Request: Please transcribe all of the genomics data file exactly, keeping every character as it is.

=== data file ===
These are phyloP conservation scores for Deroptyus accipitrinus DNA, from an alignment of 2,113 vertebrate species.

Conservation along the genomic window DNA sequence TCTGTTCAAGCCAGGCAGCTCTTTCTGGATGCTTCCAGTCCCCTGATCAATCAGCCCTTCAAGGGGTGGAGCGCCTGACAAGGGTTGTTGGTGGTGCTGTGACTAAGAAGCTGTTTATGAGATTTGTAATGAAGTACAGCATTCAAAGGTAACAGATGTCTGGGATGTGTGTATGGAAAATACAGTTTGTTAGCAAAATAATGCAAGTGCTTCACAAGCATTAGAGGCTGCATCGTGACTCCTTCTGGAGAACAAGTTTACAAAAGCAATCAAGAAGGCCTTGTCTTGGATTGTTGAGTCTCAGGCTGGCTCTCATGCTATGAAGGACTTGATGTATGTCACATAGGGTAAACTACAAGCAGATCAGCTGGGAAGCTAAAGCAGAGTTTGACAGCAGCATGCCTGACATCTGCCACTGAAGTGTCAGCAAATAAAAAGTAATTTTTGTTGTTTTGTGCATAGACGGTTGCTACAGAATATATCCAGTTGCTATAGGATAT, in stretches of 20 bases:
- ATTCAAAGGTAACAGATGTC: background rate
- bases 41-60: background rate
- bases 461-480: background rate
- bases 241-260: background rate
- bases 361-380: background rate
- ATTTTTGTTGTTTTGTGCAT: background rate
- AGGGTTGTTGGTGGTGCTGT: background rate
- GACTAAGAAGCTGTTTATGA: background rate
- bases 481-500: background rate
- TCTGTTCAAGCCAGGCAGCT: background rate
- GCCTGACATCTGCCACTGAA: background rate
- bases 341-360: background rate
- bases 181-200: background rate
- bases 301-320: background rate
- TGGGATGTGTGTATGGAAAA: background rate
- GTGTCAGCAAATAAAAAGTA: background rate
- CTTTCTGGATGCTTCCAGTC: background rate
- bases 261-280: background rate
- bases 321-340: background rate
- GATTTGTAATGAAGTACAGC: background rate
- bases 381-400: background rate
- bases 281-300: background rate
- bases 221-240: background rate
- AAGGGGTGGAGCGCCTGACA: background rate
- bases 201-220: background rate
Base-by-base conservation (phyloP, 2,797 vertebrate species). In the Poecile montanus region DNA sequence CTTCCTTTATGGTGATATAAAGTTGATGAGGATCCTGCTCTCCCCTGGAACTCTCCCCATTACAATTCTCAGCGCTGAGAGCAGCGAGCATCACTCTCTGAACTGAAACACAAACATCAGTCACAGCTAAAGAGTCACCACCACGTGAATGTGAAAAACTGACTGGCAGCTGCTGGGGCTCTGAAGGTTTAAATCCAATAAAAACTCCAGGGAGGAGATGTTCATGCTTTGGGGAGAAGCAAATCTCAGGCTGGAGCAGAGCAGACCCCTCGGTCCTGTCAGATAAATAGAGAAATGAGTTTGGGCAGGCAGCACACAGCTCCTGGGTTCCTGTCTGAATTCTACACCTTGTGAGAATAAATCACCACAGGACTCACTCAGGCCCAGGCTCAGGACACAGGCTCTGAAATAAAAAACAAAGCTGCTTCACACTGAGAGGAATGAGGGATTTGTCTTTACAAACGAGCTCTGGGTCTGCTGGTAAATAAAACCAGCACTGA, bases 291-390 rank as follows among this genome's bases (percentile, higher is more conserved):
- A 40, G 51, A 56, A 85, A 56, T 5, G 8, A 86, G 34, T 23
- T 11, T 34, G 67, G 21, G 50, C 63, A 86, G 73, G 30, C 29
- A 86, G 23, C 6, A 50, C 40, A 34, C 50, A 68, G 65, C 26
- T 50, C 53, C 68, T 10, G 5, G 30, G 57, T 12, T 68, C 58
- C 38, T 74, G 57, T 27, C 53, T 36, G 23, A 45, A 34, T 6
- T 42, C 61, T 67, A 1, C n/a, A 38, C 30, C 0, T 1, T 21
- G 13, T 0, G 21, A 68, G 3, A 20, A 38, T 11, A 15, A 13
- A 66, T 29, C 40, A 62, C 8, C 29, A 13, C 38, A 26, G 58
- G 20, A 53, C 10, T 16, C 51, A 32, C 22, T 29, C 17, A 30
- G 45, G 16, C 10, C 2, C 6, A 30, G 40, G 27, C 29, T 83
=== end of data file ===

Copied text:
These are phyloP conservation scores for Deroptyus accipitrinus DNA, from an alignment of 2,113 vertebrate species.

Conservation along the genomic window DNA sequence TCTGTTCAAGCCAGGCAGCTCTTTCTGGATGCTTCCAGTCCCCTGATCAATCAGCCCTTCAAGGGGTGGAGCGCCTGACAAGGGTTGTTGGTGGTGCTGTGACTAAGAAGCTGTTTATGAGATTTGTAATGAAGTACAGCATTCAAAGGTAACAGATGTCTGGGATGTGTGTATGGAAAATACAGTTTGTTAGCAAAATAATGCAAGTGCTTCACAAGCATTAGAGGCTGCATCGTGACTCCTTCTGGAGAACAAGTTTACAAAAGCAATCAAGAAGGCCTTGTCTTGGATTGTTGAGTCTCAGGCTGGCTCTCATGCTATGAAGGACTTGATGTATGTCACATAGGGTAAACTACAAGCAGATCAGCTGGGAAGCTAAAGCAGAGTTTGACAGCAGCATGCCTGACATCTGCCACTGAAGTGTCAGCAAATAAAAAGTAATTTTTGTTGTTTTGTGCATAGACGGTTGCTACAGAATATATCCAGTTGCTATAGGATAT, in stretches of 20 bases:
- ATTCAAAGGTAACAGATGTC: background rate
- bases 41-60: background rate
- bases 461-480: background rate
- bases 241-260: background rate
- bases 361-380: background rate
- ATTTTTGTTGTTTTGTGCAT: background rate
- AGGGTTGTTGGTGGTGCTGT: background rate
- GACTAAGAAGCTGTTTATGA: background rate
- bases 481-500: background rate
- TCTGTTCAAGCCAGGCAGCT: background rate
- GCCTGACATCTGCCACTGAA: background rate
- bases 341-360: background rate
- bases 181-200: background rate
- bases 301-320: background rate
- TGGGATGTGTGTATGGAAAA: background rate
- GTGTCAGCAAATAAAAAGTA: background rate
- CTTTCTGGATGCTTCCAGTC: background rate
- bases 261-280: background rate
- bases 321-340: background rate
- GATTTGTAATGAAGTACAGC: background rate
- bases 381-400: background rate
- bases 281-300: background rate
- bases 221-240: background rate
- AAGGGGTGGAGCGCCTGACA: background rate
- bases 201-220: background rate
Base-by-base conservation (phyloP, 2,797 vertebrate species). In the Poecile montanus region DNA sequence CTTCCTTTATGGTGATATAAAGTTGATGAGGATCCTGCTCTCCCCTGGAACTCTCCCCATTACAATTCTCAGCGCTGAGAGCAGCGAGCATCACTCTCTGAACTGAAACACAAACATCAGTCACAGCTAAAGAGTCACCACCACGTGAATGTGAAAAACTGACTGGCAGCTGCTGGGGCTCTGAAGGTTTAAATCCAATAAAAACTCCAGGGAGGAGATGTTCATGCTTTGGGGAGAAGCAAATCTCAGGCTGGAGCAGAGCAGACCCCTCGGTCCTGTCAGATAAATAGAGAAATGAGTTTGGGCAGGCAGCACACAGCTCCTGGGTTCCTGTCTGAATTCTACACCTTGTGAGAATAAATCACCACAGGACTCACTCAGGCCCAGGCTCAGGACACAGGCTCTGAAATAAAAAACAAAGCTGCTTCACACTGAGAGGAATGAGGGATTTGTCTTTACAAACGAGCTCTGGGTCTGCTGGTAAATAAAACCAGCACTGA, bases 291-390 rank as follows among this genome's bases (percentile, higher is more conserved):
- A 40, G 51, A 56, A 85, A 56, T 5, G 8, A 86, G 34, T 23
- T 11, T 34, G 67, G 21, G 50, C 63, A 86, G 73, G 30, C 29
- A 86, G 23, C 6, A 50, C 40, A 34, C 50, A 68, G 65, C 26
- T 50, C 53, C 68, T 10, G 5, G 30, G 57, T 12, T 68, C 58
- C 38, T 74, G 57, T 27, C 53, T 36, G 23, A 45, A 34, T 6
- T 42, C 61, T 67, A 1, C n/a, A 38, C 30, C 0, T 1, T 21
- G 13, T 0, G 21, A 68, G 3, A 20, A 38, T 11, A 15, A 13
- A 66, T 29, C 40, A 62, C 8, C 29, A 13, C 38, A 26, G 58
- G 20, A 53, C 10, T 16, C 51, A 32, C 22, T 29, C 17, A 30
- G 45, G 16, C 10, C 2, C 6, A 30, G 40, G 27, C 29, T 83